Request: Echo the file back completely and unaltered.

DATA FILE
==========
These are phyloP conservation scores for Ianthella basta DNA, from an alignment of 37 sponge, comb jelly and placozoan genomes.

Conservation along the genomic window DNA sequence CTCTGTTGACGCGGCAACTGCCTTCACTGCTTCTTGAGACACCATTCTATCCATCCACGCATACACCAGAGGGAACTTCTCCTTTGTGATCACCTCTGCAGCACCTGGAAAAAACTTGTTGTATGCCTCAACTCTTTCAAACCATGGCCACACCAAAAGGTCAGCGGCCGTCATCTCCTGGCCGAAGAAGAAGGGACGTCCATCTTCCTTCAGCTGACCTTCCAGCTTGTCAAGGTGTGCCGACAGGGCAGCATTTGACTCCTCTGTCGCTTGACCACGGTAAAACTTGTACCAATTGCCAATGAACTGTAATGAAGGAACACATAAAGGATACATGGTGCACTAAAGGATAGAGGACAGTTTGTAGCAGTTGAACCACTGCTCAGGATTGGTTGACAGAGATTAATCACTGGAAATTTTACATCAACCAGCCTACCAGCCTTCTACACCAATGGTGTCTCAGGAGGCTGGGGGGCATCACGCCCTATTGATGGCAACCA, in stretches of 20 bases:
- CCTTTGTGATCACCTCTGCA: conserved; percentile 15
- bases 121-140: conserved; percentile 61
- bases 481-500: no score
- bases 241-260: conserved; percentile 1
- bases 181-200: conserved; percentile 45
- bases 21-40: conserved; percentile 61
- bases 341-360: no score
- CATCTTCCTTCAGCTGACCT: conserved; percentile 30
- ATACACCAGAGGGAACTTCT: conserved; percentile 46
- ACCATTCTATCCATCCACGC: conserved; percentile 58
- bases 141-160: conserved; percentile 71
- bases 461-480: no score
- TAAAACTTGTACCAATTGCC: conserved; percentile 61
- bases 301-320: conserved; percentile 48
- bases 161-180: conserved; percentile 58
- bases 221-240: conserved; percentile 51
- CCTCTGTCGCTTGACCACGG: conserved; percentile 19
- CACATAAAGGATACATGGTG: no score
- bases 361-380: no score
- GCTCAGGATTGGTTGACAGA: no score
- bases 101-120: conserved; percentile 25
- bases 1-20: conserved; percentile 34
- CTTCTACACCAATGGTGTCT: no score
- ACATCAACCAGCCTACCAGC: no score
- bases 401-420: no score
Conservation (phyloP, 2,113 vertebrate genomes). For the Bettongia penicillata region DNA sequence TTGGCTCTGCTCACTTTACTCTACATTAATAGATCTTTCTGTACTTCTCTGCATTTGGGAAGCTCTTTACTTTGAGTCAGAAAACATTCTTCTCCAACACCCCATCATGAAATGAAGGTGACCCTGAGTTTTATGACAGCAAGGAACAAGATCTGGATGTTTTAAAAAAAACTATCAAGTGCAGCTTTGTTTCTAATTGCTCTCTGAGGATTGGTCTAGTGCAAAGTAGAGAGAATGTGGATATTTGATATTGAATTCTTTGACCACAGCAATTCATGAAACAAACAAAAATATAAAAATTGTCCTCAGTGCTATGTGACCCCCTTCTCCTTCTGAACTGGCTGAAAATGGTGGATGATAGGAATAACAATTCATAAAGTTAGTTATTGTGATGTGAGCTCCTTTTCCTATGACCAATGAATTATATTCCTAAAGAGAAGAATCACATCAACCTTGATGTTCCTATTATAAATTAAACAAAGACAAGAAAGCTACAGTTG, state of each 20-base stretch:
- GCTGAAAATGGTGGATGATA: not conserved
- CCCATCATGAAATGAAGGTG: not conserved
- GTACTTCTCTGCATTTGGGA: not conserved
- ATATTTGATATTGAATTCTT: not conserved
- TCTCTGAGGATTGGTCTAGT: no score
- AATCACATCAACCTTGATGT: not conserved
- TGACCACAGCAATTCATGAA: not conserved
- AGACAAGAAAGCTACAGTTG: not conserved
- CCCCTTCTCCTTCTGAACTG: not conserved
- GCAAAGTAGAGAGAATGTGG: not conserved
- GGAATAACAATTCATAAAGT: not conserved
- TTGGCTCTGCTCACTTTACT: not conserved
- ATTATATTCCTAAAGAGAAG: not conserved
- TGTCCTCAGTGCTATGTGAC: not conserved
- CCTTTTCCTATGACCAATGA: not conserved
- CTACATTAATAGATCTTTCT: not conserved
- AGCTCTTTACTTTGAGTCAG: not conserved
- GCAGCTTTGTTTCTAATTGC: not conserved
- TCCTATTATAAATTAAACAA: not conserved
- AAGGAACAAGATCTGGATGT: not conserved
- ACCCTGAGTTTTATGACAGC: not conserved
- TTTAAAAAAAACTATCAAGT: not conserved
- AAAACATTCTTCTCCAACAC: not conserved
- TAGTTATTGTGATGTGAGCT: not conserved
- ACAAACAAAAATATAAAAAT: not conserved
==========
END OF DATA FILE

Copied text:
These are phyloP conservation scores for Ianthella basta DNA, from an alignment of 37 sponge, comb jelly and placozoan genomes.

Conservation along the genomic window DNA sequence CTCTGTTGACGCGGCAACTGCCTTCACTGCTTCTTGAGACACCATTCTATCCATCCACGCATACACCAGAGGGAACTTCTCCTTTGTGATCACCTCTGCAGCACCTGGAAAAAACTTGTTGTATGCCTCAACTCTTTCAAACCATGGCCACACCAAAAGGTCAGCGGCCGTCATCTCCTGGCCGAAGAAGAAGGGACGTCCATCTTCCTTCAGCTGACCTTCCAGCTTGTCAAGGTGTGCCGACAGGGCAGCATTTGACTCCTCTGTCGCTTGACCACGGTAAAACTTGTACCAATTGCCAATGAACTGTAATGAAGGAACACATAAAGGATACATGGTGCACTAAAGGATAGAGGACAGTTTGTAGCAGTTGAACCACTGCTCAGGATTGGTTGACAGAGATTAATCACTGGAAATTTTACATCAACCAGCCTACCAGCCTTCTACACCAATGGTGTCTCAGGAGGCTGGGGGGCATCACGCCCTATTGATGGCAACCA, in stretches of 20 bases:
- CCTTTGTGATCACCTCTGCA: conserved; percentile 15
- bases 121-140: conserved; percentile 61
- bases 481-500: no score
- bases 241-260: conserved; percentile 1
- bases 181-200: conserved; percentile 45
- bases 21-40: conserved; percentile 61
- bases 341-360: no score
- CATCTTCCTTCAGCTGACCT: conserved; percentile 30
- ATACACCAGAGGGAACTTCT: conserved; percentile 46
- ACCATTCTATCCATCCACGC: conserved; percentile 58
- bases 141-160: conserved; percentile 71
- bases 461-480: no score
- TAAAACTTGTACCAATTGCC: conserved; percentile 61
- bases 301-320: conserved; percentile 48
- bases 161-180: conserved; percentile 58
- bases 221-240: conserved; percentile 51
- CCTCTGTCGCTTGACCACGG: conserved; percentile 19
- CACATAAAGGATACATGGTG: no score
- bases 361-380: no score
- GCTCAGGATTGGTTGACAGA: no score
- bases 101-120: conserved; percentile 25
- bases 1-20: conserved; percentile 34
- CTTCTACACCAATGGTGTCT: no score
- ACATCAACCAGCCTACCAGC: no score
- bases 401-420: no score
Conservation (phyloP, 2,113 vertebrate genomes). For the Bettongia penicillata region DNA sequence TTGGCTCTGCTCACTTTACTCTACATTAATAGATCTTTCTGTACTTCTCTGCATTTGGGAAGCTCTTTACTTTGAGTCAGAAAACATTCTTCTCCAACACCCCATCATGAAATGAAGGTGACCCTGAGTTTTATGACAGCAAGGAACAAGATCTGGATGTTTTAAAAAAAACTATCAAGTGCAGCTTTGTTTCTAATTGCTCTCTGAGGATTGGTCTAGTGCAAAGTAGAGAGAATGTGGATATTTGATATTGAATTCTTTGACCACAGCAATTCATGAAACAAACAAAAATATAAAAATTGTCCTCAGTGCTATGTGACCCCCTTCTCCTTCTGAACTGGCTGAAAATGGTGGATGATAGGAATAACAATTCATAAAGTTAGTTATTGTGATGTGAGCTCCTTTTCCTATGACCAATGAATTATATTCCTAAAGAGAAGAATCACATCAACCTTGATGTTCCTATTATAAATTAAACAAAGACAAGAAAGCTACAGTTG, state of each 20-base stretch:
- GCTGAAAATGGTGGATGATA: not conserved
- CCCATCATGAAATGAAGGTG: not conserved
- GTACTTCTCTGCATTTGGGA: not conserved
- ATATTTGATATTGAATTCTT: not conserved
- TCTCTGAGGATTGGTCTAGT: no score
- AATCACATCAACCTTGATGT: not conserved
- TGACCACAGCAATTCATGAA: not conserved
- AGACAAGAAAGCTACAGTTG: not conserved
- CCCCTTCTCCTTCTGAACTG: not conserved
- GCAAAGTAGAGAGAATGTGG: not conserved
- GGAATAACAATTCATAAAGT: not conserved
- TTGGCTCTGCTCACTTTACT: not conserved
- ATTATATTCCTAAAGAGAAG: not conserved
- TGTCCTCAGTGCTATGTGAC: not conserved
- CCTTTTCCTATGACCAATGA: not conserved
- CTACATTAATAGATCTTTCT: not conserved
- AGCTCTTTACTTTGAGTCAG: not conserved
- GCAGCTTTGTTTCTAATTGC: not conserved
- TCCTATTATAAATTAAACAA: not conserved
- AAGGAACAAGATCTGGATGT: not conserved
- ACCCTGAGTTTTATGACAGC: not conserved
- TTTAAAAAAAACTATCAAGT: not conserved
- AAAACATTCTTCTCCAACAC: not conserved
- TAGTTATTGTGATGTGAGCT: not conserved
- ACAAACAAAAATATAAAAAT: not conserved